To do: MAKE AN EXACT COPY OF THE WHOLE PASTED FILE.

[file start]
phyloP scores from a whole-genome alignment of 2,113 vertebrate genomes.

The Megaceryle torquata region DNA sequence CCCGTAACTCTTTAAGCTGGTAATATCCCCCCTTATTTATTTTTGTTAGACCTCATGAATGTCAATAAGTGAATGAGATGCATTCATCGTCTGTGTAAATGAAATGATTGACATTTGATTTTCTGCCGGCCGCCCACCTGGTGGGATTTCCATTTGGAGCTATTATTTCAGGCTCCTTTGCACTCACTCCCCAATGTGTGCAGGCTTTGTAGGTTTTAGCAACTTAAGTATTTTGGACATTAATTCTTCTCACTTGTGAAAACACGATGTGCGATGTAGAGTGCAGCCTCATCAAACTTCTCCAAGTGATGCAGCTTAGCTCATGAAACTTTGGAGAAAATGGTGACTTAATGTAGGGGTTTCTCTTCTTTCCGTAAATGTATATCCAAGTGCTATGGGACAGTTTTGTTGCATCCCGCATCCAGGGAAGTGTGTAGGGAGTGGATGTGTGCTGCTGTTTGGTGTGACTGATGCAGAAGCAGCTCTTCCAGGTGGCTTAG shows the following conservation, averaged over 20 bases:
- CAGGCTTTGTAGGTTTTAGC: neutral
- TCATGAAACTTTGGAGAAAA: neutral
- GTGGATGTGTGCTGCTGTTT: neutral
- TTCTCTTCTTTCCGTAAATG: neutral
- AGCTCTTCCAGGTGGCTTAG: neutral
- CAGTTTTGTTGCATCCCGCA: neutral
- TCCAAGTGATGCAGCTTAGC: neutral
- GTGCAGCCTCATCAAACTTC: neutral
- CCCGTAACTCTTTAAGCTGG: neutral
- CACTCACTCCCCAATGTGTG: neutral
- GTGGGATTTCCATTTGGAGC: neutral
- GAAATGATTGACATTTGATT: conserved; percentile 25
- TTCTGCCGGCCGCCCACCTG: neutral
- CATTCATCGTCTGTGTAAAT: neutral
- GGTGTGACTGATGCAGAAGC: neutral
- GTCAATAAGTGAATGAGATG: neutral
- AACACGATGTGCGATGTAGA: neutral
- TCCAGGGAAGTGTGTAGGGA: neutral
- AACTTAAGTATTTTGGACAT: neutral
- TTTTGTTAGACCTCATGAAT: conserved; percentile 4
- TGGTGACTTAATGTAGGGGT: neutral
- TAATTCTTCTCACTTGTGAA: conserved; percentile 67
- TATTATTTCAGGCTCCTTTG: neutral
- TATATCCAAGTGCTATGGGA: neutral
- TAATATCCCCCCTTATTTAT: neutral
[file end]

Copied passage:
phyloP scores from a whole-genome alignment of 2,113 vertebrate genomes.

The Megaceryle torquata region DNA sequence CCCGTAACTCTTTAAGCTGGTAATATCCCCCCTTATTTATTTTTGTTAGACCTCATGAATGTCAATAAGTGAATGAGATGCATTCATCGTCTGTGTAAATGAAATGATTGACATTTGATTTTCTGCCGGCCGCCCACCTGGTGGGATTTCCATTTGGAGCTATTATTTCAGGCTCCTTTGCACTCACTCCCCAATGTGTGCAGGCTTTGTAGGTTTTAGCAACTTAAGTATTTTGGACATTAATTCTTCTCACTTGTGAAAACACGATGTGCGATGTAGAGTGCAGCCTCATCAAACTTCTCCAAGTGATGCAGCTTAGCTCATGAAACTTTGGAGAAAATGGTGACTTAATGTAGGGGTTTCTCTTCTTTCCGTAAATGTATATCCAAGTGCTATGGGACAGTTTTGTTGCATCCCGCATCCAGGGAAGTGTGTAGGGAGTGGATGTGTGCTGCTGTTTGGTGTGACTGATGCAGAAGCAGCTCTTCCAGGTGGCTTAG shows the following conservation, averaged over 20 bases:
- CAGGCTTTGTAGGTTTTAGC: neutral
- TCATGAAACTTTGGAGAAAA: neutral
- GTGGATGTGTGCTGCTGTTT: neutral
- TTCTCTTCTTTCCGTAAATG: neutral
- AGCTCTTCCAGGTGGCTTAG: neutral
- CAGTTTTGTTGCATCCCGCA: neutral
- TCCAAGTGATGCAGCTTAGC: neutral
- GTGCAGCCTCATCAAACTTC: neutral
- CCCGTAACTCTTTAAGCTGG: neutral
- CACTCACTCCCCAATGTGTG: neutral
- GTGGGATTTCCATTTGGAGC: neutral
- GAAATGATTGACATTTGATT: conserved; percentile 25
- TTCTGCCGGCCGCCCACCTG: neutral
- CATTCATCGTCTGTGTAAAT: neutral
- GGTGTGACTGATGCAGAAGC: neutral
- GTCAATAAGTGAATGAGATG: neutral
- AACACGATGTGCGATGTAGA: neutral
- TCCAGGGAAGTGTGTAGGGA: neutral
- AACTTAAGTATTTTGGACAT: neutral
- TTTTGTTAGACCTCATGAAT: conserved; percentile 4
- TGGTGACTTAATGTAGGGGT: neutral
- TAATTCTTCTCACTTGTGAA: conserved; percentile 67
- TATTATTTCAGGCTCCTTTG: neutral
- TATATCCAAGTGCTATGGGA: neutral
- TAATATCCCCCCTTATTTAT: neutral